Mitchell studies compounds in fruits and vegetables for clues to
how they may prevent cancer
lab is a cornucopia of colorful fruits and vegetables - if you're
an astronaut. Big plastic bags of freeze-dried tomatoes, strawberries
and blueberries are stuffed atop one shelf, while a refrigerator
holds colorful glass vials of purified fruits and vegetables distilled
to their phytochemical essence.
and scientists like Kermit Carraway.
however, is designed for inner space, not outer. Mitchell, an assistant
professor of pharmacology and toxicology in the food science and
technology department at UC Davis, is studying how fruits and vegetables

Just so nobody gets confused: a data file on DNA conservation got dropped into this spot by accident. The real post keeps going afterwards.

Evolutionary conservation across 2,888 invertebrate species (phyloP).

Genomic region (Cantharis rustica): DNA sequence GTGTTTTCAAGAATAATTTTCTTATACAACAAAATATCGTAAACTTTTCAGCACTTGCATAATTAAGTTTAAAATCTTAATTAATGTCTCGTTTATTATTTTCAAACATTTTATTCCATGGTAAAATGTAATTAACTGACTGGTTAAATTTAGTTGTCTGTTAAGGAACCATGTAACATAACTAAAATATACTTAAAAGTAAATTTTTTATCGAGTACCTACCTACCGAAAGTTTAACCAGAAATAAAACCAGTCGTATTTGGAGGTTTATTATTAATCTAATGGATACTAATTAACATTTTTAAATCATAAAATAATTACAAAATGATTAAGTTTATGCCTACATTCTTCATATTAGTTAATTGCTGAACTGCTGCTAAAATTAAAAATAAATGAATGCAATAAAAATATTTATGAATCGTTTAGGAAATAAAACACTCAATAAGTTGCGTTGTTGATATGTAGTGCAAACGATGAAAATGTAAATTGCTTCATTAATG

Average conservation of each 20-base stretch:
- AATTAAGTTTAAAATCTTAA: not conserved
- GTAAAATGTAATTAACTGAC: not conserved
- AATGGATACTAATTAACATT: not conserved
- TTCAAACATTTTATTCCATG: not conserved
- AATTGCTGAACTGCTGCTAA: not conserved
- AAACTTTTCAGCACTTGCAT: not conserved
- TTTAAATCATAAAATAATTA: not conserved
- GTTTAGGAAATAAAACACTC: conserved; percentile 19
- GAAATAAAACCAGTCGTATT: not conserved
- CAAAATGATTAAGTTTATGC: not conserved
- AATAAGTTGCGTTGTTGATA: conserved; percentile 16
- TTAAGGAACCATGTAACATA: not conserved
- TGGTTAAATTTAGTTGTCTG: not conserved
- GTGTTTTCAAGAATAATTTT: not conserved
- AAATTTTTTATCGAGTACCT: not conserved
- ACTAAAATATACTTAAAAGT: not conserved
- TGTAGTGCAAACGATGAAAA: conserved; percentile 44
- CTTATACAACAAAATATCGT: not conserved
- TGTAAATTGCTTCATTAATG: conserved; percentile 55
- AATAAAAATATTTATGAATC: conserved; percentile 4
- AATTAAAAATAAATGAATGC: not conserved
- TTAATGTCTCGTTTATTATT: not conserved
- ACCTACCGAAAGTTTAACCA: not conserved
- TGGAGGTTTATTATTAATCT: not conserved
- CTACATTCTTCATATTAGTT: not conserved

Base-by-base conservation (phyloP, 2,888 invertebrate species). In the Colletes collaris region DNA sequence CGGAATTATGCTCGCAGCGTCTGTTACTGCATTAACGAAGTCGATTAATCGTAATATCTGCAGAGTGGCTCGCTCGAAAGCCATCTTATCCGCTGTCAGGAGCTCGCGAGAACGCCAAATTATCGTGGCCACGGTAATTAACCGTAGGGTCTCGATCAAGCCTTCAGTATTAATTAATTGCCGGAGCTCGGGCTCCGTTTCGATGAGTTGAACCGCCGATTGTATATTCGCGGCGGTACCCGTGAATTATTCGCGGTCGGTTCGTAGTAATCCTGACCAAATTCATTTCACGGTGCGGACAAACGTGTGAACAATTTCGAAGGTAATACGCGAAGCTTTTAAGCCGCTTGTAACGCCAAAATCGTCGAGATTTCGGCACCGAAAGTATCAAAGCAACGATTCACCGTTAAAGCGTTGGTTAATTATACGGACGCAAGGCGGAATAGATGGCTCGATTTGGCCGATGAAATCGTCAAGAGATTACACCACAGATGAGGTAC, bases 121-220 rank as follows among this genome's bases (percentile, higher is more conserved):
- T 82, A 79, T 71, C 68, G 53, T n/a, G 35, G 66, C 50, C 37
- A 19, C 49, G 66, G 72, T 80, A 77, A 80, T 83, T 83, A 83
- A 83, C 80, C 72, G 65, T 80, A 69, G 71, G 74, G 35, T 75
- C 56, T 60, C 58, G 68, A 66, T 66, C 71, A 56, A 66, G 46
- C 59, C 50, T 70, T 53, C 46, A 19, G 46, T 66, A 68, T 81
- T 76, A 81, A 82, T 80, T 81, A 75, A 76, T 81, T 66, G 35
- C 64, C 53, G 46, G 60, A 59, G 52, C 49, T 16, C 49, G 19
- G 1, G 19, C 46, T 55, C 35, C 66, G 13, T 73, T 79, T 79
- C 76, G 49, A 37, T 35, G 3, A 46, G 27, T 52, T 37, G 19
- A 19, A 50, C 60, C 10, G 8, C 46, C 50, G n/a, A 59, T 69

affect the body's ability to neutralize carcinogens that we eat,
drink, breathe or are otherwise exposed to, and how they may prevent
a diet high in fruits and veggies is good for your health, not just
for fighting cancer but for heart disease and diabetes as well.
Cancers of the lung, pancreas, stomach, colon and prostate are particularly
influenced by diet. Scientists believe that a diet high in plant
foods may reduce the risk of these malignancies by as much as 50
But how much,
why and how it all works is a complicated subject filled with uncertainties
and conflicting hypotheses.
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